You may call me sad if you wish, but – in classic ‘busman’s holiday’ mode – at 3.00pm yesterday afternoon I settled down to watch BT Sport’s ‘live’ coverage of the Premiership match between Gloucester and Bath. I could have gone shopping, prepared the family evening meal, done the hovering or simply taken a leisurely bath instead, but I decided to settle on the rugby purely for my own personal pleasure.
The match ended as a 17-18 victory for the visitors (Bath), but the fact is almost incidental. This was a simultaneously a most ordinary and extraordinary rugby occasion that will – or should – require an inquiry by Premiership Rugby and if necessary the RFU.
Let us be blunt. It was a dire mediocre game. Undoubted passion and intent was overwhelmed by too much whistle and too little flair and invention. We could dispute whether, technically, defensive systems are throttling the sport with their efficiency – surely the answer is affirmative whenever, as here, both attacking endeavours were limited and insipid – or whether yesterday was just a case of two teams having a common ‘bad day at the office’.
However, to the headline point.
For all its ‘holier than thou’ condescension towards soccer and its claim to be true, honest, fair, grounded in respect for the referee and life-positive self-discipline, there is a core element of visceral dominance and brutality in rugby culture.
Calling the referee ‘Sir’ does not excuse or cancel out acts of thuggery that, in other circumstances might land the participants in court. BT’s presenters epitomised rugby’s dilemma with their advance references to the special spice associated with this ‘unique West Country derby’ (months of bragging rights to be gained, scores to be settled etc.) and their seeming delight at the first instance – to be fair, not until nearly fifteen minutes in – of the forward packs exchanging ‘pleasantries and handbags’.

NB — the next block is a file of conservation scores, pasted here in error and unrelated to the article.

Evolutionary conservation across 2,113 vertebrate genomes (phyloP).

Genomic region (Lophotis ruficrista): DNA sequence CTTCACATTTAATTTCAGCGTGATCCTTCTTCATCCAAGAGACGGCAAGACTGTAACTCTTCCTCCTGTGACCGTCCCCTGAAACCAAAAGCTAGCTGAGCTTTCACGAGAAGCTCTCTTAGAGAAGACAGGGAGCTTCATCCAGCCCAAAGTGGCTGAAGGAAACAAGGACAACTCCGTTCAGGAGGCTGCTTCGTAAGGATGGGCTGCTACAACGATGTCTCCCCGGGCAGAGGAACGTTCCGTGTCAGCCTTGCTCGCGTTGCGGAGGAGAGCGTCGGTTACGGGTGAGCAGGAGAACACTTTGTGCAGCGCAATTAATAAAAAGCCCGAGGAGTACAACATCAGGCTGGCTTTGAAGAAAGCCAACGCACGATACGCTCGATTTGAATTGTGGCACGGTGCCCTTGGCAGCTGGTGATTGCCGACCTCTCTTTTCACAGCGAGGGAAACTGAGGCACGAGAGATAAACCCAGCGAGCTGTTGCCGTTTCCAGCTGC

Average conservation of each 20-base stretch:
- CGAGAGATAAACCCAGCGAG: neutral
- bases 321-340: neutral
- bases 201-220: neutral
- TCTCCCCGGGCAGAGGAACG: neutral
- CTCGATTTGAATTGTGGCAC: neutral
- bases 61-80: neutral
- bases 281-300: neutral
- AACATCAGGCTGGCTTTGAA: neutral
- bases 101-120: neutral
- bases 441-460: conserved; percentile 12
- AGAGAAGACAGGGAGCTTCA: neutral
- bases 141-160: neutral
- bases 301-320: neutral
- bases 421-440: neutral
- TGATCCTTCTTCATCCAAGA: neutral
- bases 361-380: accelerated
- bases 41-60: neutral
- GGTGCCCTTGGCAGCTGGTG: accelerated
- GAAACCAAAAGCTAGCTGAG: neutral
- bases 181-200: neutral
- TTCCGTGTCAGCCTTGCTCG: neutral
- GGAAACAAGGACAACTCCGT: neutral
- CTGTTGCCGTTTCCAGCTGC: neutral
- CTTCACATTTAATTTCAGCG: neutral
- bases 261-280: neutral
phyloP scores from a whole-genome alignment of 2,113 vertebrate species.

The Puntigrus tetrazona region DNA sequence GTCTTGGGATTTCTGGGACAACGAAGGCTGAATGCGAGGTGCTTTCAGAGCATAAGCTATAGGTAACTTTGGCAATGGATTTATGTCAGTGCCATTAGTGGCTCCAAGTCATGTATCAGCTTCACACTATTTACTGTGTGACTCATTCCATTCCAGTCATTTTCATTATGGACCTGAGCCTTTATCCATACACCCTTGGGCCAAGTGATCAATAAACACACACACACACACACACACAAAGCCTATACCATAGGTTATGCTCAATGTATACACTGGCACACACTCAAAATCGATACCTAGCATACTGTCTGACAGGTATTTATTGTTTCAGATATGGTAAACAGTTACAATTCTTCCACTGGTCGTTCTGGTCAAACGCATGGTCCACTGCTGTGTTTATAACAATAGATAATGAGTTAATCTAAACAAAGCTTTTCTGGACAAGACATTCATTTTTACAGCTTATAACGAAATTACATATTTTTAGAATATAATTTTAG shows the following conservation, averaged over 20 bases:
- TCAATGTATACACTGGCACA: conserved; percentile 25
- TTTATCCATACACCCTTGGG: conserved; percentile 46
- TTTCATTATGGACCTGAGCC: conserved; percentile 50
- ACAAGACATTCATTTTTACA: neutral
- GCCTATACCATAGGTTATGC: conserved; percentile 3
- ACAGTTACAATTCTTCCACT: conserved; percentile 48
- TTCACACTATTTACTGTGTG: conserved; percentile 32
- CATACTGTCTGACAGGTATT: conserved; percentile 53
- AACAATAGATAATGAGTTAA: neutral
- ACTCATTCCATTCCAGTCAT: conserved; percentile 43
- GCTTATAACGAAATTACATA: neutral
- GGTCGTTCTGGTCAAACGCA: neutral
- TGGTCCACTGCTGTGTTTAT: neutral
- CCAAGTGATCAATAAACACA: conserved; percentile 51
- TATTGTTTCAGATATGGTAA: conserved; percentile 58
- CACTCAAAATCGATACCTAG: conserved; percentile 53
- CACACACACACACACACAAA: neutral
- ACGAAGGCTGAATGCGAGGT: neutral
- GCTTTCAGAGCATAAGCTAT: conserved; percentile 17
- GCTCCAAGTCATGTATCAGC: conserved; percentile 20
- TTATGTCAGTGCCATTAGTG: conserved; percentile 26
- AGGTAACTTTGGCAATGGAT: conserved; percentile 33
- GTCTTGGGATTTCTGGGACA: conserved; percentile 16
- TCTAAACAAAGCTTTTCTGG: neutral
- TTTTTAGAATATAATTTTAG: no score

The outcome mattered to both sides beyond the derby aspect – Gloucester were looking for a top six spot to qualify for European rugby next season, Bath for a top four (playoff) finish – but before half-time both players and onlookers had been distracted by officiating issues. One or two dire/illegal tackles began the rot, but in his refereeing Tim Wigglesworth veered too much towards technicalities and away from letting the game flow by use of a light but firm hand upon the tiller.
He also made some strange decisions, e.g. at one stage sin-binning Mike Tindall in a case of apparent mistaken identity and disallowing what appeared to be a perfectly straightforward Bath try for alleged ‘crossing’.
Players and coaching staff became frustrated and the last ten minutes of the match verged upon the farcical.
A tally of two Gloucester players sent off (plus two yellow-carded) and three Bath players yellow-carded … and then a last-minute, game-winning, penalty try to Bath … left us with the unedifying spectacle of Gloucester finishing with just 11 men on the field after a prolonged thirty-man brawl which would not have been out of place in Cardiff City centre on a Saturday night.
A case of ‘the beautiful game’ this was not. My guilty secret is that the final scenes certainly made for compelling, if difficult to credit, viewing.